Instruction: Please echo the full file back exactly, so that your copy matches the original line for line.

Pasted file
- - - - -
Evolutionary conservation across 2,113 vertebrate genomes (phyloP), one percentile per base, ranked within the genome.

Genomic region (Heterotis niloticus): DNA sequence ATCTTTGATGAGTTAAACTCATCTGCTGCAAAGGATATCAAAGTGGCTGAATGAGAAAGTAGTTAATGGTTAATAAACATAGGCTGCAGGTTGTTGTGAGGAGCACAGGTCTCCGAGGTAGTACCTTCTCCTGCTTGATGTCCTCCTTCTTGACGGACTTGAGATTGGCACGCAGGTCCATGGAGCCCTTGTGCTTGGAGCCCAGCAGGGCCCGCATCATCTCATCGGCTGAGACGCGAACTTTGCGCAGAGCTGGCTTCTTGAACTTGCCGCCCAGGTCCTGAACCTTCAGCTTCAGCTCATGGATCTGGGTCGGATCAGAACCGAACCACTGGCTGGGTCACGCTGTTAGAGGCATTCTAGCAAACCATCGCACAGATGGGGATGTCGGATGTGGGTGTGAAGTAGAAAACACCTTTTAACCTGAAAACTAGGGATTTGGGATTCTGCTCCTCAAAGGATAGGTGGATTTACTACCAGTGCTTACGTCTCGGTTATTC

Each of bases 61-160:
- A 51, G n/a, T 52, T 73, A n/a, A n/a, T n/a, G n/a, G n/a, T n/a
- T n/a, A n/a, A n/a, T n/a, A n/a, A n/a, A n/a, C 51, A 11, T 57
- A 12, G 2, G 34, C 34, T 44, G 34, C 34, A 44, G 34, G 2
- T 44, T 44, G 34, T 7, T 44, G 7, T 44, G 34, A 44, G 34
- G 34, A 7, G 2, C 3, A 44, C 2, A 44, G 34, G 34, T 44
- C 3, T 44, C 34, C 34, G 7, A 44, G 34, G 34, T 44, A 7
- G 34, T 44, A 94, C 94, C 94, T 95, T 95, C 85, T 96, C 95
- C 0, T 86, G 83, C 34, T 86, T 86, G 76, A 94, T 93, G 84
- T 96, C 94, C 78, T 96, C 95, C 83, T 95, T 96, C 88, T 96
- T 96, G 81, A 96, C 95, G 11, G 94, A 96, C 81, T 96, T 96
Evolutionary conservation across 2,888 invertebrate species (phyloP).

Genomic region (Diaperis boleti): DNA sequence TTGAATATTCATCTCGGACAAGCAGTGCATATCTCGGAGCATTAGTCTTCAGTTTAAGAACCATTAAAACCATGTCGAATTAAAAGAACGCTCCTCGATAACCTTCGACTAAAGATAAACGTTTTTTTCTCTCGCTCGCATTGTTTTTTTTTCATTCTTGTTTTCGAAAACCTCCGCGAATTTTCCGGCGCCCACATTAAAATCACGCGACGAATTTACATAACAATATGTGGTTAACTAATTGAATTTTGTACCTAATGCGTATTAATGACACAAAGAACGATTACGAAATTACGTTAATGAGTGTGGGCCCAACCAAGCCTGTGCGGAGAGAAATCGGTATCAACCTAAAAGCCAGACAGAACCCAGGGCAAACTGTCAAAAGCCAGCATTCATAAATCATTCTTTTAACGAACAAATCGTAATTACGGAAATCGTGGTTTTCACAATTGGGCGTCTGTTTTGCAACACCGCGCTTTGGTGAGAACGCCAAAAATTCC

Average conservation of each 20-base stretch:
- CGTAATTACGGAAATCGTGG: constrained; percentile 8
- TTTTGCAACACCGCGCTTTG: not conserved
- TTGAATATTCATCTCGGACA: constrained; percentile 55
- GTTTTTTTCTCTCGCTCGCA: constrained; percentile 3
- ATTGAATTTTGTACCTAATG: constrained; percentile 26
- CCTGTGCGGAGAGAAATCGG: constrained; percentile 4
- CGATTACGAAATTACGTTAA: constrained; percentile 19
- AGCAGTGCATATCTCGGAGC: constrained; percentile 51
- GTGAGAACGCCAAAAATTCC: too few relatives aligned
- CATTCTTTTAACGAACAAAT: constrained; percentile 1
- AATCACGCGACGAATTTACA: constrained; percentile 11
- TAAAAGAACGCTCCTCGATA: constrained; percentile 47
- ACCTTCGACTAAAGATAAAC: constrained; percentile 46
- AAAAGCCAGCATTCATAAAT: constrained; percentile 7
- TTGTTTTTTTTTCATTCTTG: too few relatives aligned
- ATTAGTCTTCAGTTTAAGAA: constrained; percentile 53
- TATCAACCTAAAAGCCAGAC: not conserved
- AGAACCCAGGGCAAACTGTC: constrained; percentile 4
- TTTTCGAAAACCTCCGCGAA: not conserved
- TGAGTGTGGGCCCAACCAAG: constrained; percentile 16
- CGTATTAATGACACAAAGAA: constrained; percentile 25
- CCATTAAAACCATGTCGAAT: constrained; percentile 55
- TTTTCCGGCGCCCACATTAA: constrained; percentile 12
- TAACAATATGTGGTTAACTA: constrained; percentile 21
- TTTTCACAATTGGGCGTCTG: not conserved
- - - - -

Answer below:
Evolutionary conservation across 2,113 vertebrate genomes (phyloP), one percentile per base, ranked within the genome.

Genomic region (Heterotis niloticus): DNA sequence ATCTTTGATGAGTTAAACTCATCTGCTGCAAAGGATATCAAAGTGGCTGAATGAGAAAGTAGTTAATGGTTAATAAACATAGGCTGCAGGTTGTTGTGAGGAGCACAGGTCTCCGAGGTAGTACCTTCTCCTGCTTGATGTCCTCCTTCTTGACGGACTTGAGATTGGCACGCAGGTCCATGGAGCCCTTGTGCTTGGAGCCCAGCAGGGCCCGCATCATCTCATCGGCTGAGACGCGAACTTTGCGCAGAGCTGGCTTCTTGAACTTGCCGCCCAGGTCCTGAACCTTCAGCTTCAGCTCATGGATCTGGGTCGGATCAGAACCGAACCACTGGCTGGGTCACGCTGTTAGAGGCATTCTAGCAAACCATCGCACAGATGGGGATGTCGGATGTGGGTGTGAAGTAGAAAACACCTTTTAACCTGAAAACTAGGGATTTGGGATTCTGCTCCTCAAAGGATAGGTGGATTTACTACCAGTGCTTACGTCTCGGTTATTC

Each of bases 61-160:
- A 51, G n/a, T 52, T 73, A n/a, A n/a, T n/a, G n/a, G n/a, T n/a
- T n/a, A n/a, A n/a, T n/a, A n/a, A n/a, A n/a, C 51, A 11, T 57
- A 12, G 2, G 34, C 34, T 44, G 34, C 34, A 44, G 34, G 2
- T 44, T 44, G 34, T 7, T 44, G 7, T 44, G 34, A 44, G 34
- G 34, A 7, G 2, C 3, A 44, C 2, A 44, G 34, G 34, T 44
- C 3, T 44, C 34, C 34, G 7, A 44, G 34, G 34, T 44, A 7
- G 34, T 44, A 94, C 94, C 94, T 95, T 95, C 85, T 96, C 95
- C 0, T 86, G 83, C 34, T 86, T 86, G 76, A 94, T 93, G 84
- T 96, C 94, C 78, T 96, C 95, C 83, T 95, T 96, C 88, T 96
- T 96, G 81, A 96, C 95, G 11, G 94, A 96, C 81, T 96, T 96
Evolutionary conservation across 2,888 invertebrate species (phyloP).

Genomic region (Diaperis boleti): DNA sequence TTGAATATTCATCTCGGACAAGCAGTGCATATCTCGGAGCATTAGTCTTCAGTTTAAGAACCATTAAAACCATGTCGAATTAAAAGAACGCTCCTCGATAACCTTCGACTAAAGATAAACGTTTTTTTCTCTCGCTCGCATTGTTTTTTTTTCATTCTTGTTTTCGAAAACCTCCGCGAATTTTCCGGCGCCCACATTAAAATCACGCGACGAATTTACATAACAATATGTGGTTAACTAATTGAATTTTGTACCTAATGCGTATTAATGACACAAAGAACGATTACGAAATTACGTTAATGAGTGTGGGCCCAACCAAGCCTGTGCGGAGAGAAATCGGTATCAACCTAAAAGCCAGACAGAACCCAGGGCAAACTGTCAAAAGCCAGCATTCATAAATCATTCTTTTAACGAACAAATCGTAATTACGGAAATCGTGGTTTTCACAATTGGGCGTCTGTTTTGCAACACCGCGCTTTGGTGAGAACGCCAAAAATTCC

Average conservation of each 20-base stretch:
- CGTAATTACGGAAATCGTGG: constrained; percentile 8
- TTTTGCAACACCGCGCTTTG: not conserved
- TTGAATATTCATCTCGGACA: constrained; percentile 55
- GTTTTTTTCTCTCGCTCGCA: constrained; percentile 3
- ATTGAATTTTGTACCTAATG: constrained; percentile 26
- CCTGTGCGGAGAGAAATCGG: constrained; percentile 4
- CGATTACGAAATTACGTTAA: constrained; percentile 19
- AGCAGTGCATATCTCGGAGC: constrained; percentile 51
- GTGAGAACGCCAAAAATTCC: too few relatives aligned
- CATTCTTTTAACGAACAAAT: constrained; percentile 1
- AATCACGCGACGAATTTACA: constrained; percentile 11
- TAAAAGAACGCTCCTCGATA: constrained; percentile 47
- ACCTTCGACTAAAGATAAAC: constrained; percentile 46
- AAAAGCCAGCATTCATAAAT: constrained; percentile 7
- TTGTTTTTTTTTCATTCTTG: too few relatives aligned
- ATTAGTCTTCAGTTTAAGAA: constrained; percentile 53
- TATCAACCTAAAAGCCAGAC: not conserved
- AGAACCCAGGGCAAACTGTC: constrained; percentile 4
- TTTTCGAAAACCTCCGCGAA: not conserved
- TGAGTGTGGGCCCAACCAAG: constrained; percentile 16
- CGTATTAATGACACAAAGAA: constrained; percentile 25
- CCATTAAAACCATGTCGAAT: constrained; percentile 55
- TTTTCCGGCGCCCACATTAA: constrained; percentile 12
- TAACAATATGTGGTTAACTA: constrained; percentile 21
- TTTTCACAATTGGGCGTCTG: not conserved